Over the years, Maurizio Sarri made a name for himself mostly thanks to his tactics and proactive, fun approach to the game. But he was also noted as a manager who preferred not to rotate his squad, giving as much playing time as possible to his best, most favored players. His former boss at Napoli, Aurelio De Laurentiis, has even claimed that as one of the reasons why the team came second in the Serie A title chase last season, despite already establishing a club record for points in a season.
While Sarri’s hardly unique in this regard — most coaches prefer to start their best players all the time — we’re seeing this in action at Chelsea, too, and it’s leading to a few knock-on effects as well. Players such as Andreas Christensen and Gary Cahill voiced their concerns over the lack of playing time and may be looking to leave, while Cesc Fàbregas hopes that the limited amount of action he is getting from Sarri will still be enough to warrant him a new contract. Victor Moses has now joined the narrative as well; according to Goal, he is considering a move away in January if his situation does not improve.
Moses has been here before. After a strong debut season for Chelsea, he spent the next three seasons out on loan before Antonio Conte brought him back in from the cold and reinvented him as a wing-back and as one of the most critical players on the team. Those two years brought plenty of collective and personal success for Moses.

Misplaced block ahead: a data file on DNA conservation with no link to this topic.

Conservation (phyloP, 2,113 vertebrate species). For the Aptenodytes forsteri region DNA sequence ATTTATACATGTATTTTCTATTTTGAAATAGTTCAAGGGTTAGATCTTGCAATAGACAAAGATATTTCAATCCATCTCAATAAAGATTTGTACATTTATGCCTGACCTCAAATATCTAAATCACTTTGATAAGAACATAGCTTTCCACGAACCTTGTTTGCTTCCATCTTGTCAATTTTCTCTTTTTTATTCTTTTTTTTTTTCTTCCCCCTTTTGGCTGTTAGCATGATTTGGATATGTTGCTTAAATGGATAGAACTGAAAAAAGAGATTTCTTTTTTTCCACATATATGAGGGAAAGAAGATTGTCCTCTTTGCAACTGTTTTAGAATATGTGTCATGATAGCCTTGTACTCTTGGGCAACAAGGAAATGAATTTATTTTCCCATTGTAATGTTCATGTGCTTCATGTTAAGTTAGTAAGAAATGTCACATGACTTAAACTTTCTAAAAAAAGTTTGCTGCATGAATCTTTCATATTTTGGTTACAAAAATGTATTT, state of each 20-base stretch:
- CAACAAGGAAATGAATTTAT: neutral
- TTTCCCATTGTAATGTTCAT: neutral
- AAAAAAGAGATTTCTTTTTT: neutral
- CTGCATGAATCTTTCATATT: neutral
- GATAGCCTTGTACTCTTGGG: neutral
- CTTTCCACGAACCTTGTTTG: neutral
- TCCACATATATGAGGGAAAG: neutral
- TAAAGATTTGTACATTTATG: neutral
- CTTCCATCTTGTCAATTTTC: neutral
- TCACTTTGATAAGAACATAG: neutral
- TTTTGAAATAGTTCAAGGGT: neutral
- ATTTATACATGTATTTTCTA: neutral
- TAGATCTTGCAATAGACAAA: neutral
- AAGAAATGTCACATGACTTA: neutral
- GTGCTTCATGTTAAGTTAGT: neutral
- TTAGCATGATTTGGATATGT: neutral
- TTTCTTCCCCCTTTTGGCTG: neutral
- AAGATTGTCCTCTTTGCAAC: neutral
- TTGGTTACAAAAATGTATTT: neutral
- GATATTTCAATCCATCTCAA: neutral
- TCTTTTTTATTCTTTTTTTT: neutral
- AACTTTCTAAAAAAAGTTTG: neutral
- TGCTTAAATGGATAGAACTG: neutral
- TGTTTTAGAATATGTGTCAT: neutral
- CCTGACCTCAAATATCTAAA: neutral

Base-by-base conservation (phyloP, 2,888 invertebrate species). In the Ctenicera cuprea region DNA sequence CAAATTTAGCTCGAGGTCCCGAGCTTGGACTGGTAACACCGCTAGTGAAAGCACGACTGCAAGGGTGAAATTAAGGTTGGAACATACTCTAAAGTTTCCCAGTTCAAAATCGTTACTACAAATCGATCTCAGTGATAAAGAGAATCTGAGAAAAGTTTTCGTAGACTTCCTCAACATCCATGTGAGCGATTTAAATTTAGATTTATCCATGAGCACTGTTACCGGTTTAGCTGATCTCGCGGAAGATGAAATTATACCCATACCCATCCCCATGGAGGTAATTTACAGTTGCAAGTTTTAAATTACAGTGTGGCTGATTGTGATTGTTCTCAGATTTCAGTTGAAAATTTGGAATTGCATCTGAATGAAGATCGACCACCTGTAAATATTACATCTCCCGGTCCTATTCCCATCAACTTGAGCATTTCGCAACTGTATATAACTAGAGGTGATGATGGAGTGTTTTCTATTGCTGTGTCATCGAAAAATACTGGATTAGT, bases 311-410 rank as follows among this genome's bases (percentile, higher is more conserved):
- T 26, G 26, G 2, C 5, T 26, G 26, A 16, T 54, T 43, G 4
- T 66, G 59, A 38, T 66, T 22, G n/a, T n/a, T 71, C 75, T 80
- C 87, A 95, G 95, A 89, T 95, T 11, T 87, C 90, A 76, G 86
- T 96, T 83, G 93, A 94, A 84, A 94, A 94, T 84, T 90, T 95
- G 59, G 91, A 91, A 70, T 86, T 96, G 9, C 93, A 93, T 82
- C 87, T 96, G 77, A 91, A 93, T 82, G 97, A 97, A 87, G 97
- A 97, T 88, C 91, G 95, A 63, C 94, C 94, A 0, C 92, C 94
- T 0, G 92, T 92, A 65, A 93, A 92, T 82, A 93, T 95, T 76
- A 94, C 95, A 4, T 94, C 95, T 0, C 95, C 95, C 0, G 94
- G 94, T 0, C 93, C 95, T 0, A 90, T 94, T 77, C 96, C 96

But now back in a more traditional winger role with Sarri, Moses has seen very limited playing time behind Hazard, Willian, and Pedro. He’s managed just 143 minutes across 5 appearances (1 start), including the Community Shield. The only players who have played less are teenagers Callum Hudson-Odoi and Ethan Ampadu, oft-injured Ruben Loftus-Cheek, the third and fourth goalkeepers, and players who are just getting paid because it would be far more expensive to release them (Drinkwater, Piazon).
This is understandably not a good situation for a 27-year-old former Nigeria international, ostensibly still in the prime of his career. Moses will have 2 years left on his contract in after this season, making the summer the ideal time to figure out a transfer — unless he can find some team to pay over the odds in January ... at which point we would thank him for his service and loyalty and wish him all the best of luck wherever he might land.